Future Reflections Summer 2012
by Emily Gibbs
From the Editor: The NFB has a rich history of reaching out to blind youth and to parents of blind children. Now, through the NFB Jernigan Institute, the Federation is also reaching out to teachers. In this article Emily Gibbs describes an exciting new program, the Teacher Leader Seminar.
Because blindness is a low incidence disability, teachers of the blind often work in isolation. They face other professional challenges as well. Many have overwhelming caseloads, one teacher sometimes serving fifty students scattered over several districts or counties. Frequently teachers are not provided with the resources they need to educate blind students successfully.
The National Federation of the Blind is aware of these struggles, and it is committed to provide support and training to teachers of blind students. The NFB Teacher Leader Seminar was conceived to provide much-needed professional development for teachers of the blind and for other blindness professionals. During the last week in January, teachers flocked to Baltimore to participate in this brand-new program.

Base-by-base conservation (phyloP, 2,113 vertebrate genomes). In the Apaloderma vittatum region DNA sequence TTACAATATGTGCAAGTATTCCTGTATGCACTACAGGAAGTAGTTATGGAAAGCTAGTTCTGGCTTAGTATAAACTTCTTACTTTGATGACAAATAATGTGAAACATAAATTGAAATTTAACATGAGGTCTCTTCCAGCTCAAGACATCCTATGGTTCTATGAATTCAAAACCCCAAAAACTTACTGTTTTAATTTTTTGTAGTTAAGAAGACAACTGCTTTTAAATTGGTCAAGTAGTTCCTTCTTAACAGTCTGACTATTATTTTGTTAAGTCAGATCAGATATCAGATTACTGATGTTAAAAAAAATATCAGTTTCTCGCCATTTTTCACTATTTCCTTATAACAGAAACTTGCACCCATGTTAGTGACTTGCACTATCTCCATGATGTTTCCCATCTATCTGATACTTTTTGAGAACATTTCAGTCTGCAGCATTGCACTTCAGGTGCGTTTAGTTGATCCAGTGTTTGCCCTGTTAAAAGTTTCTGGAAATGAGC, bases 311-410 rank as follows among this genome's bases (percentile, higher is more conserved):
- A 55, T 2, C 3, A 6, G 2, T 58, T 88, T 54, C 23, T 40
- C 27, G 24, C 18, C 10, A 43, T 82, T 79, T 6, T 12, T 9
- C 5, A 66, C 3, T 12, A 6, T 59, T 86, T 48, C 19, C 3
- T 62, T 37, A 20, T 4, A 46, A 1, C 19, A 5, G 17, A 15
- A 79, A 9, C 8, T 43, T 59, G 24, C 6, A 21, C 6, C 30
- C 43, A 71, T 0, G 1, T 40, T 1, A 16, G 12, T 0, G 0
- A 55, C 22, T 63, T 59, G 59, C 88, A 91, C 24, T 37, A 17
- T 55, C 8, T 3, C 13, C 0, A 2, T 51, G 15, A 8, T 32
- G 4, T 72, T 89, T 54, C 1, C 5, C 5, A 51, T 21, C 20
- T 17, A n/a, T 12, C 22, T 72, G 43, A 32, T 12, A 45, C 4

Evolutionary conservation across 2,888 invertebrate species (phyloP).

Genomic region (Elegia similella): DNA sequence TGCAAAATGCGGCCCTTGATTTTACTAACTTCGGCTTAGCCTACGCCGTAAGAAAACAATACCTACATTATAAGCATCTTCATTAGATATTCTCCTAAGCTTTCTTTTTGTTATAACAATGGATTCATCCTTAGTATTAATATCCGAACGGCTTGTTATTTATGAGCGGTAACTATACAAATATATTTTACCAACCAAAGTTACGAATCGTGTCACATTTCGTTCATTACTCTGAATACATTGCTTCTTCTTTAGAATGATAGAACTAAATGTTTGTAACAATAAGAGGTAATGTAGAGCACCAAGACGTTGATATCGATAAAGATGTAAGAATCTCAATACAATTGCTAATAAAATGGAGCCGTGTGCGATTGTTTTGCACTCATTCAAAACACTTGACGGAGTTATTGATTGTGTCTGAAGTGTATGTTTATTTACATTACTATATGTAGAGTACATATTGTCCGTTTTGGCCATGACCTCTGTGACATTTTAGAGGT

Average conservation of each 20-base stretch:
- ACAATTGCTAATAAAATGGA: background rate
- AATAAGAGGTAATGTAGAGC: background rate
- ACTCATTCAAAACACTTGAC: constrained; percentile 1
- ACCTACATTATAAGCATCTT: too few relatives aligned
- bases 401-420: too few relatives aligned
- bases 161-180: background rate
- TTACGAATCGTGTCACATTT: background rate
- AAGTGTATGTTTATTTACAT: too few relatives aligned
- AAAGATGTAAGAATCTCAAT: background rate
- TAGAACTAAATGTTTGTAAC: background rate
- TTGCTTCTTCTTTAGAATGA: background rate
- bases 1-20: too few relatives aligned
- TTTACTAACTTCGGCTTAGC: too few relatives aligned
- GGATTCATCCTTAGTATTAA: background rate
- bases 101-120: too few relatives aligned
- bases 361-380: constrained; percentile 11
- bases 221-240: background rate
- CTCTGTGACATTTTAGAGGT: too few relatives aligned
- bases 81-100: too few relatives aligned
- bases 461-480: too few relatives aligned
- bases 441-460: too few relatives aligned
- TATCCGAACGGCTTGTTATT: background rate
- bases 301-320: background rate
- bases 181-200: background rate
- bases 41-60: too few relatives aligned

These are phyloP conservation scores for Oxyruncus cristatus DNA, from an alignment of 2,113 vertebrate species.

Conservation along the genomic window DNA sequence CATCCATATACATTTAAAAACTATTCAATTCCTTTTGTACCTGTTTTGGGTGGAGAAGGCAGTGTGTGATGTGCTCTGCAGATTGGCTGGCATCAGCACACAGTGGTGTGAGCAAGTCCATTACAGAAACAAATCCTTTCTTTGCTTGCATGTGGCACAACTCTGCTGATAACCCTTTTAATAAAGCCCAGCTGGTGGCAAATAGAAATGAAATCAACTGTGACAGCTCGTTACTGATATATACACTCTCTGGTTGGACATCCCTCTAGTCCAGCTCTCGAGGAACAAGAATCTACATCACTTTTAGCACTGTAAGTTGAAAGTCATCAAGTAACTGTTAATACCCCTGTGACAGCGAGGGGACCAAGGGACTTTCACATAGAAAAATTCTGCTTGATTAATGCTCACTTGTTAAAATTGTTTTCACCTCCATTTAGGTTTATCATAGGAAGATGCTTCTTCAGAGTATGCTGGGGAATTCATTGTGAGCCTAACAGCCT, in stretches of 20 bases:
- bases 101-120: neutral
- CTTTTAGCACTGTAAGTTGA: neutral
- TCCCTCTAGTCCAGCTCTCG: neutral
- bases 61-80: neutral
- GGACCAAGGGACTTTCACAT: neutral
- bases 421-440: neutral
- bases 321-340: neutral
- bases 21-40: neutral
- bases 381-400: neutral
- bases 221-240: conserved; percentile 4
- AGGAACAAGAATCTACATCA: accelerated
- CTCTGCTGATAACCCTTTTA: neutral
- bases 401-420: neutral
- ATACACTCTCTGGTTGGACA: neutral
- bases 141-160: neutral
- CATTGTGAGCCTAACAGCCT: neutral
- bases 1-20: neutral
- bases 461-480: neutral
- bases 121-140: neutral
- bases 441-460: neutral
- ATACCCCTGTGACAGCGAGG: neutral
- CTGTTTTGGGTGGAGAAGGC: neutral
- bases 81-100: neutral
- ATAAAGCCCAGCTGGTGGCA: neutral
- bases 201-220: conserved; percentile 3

The agenda for the program was set through consultation with experts in the field of education. The Teacher Leader Seminar consisted of four tracks: science, technology, engineering, art, and math (STEAM); access technology; multiply impaired students; and building blocks for successful itinerant teaching. Participants were free to stay within one track for the duration of the seminar or to participate in multiple tracks throughout the weekend. For example, a teacher might attend all three sessions in the track on multiply impaired students, or she/he could attend one session about STEAM, one about access technology, and one on itinerant teaching. The flexibility of the agenda afforded teachers the opportunity to attend sessions that most closely met their students' needs.
When teachers were not in track sessions, they had the chance to attend special breakout sessions. These sessions were designed to give teachers experiences that are unique to the NFB. Teachers had the opportunity to learn about NFB philosophy and the National Reading Media Assessment. Some toured the International Braille and Technology Center. Some even put on sleepshades and grilled steaks or used a chainsaw. Five breakout sessions took place concurrently, so there was always something interesting to be found.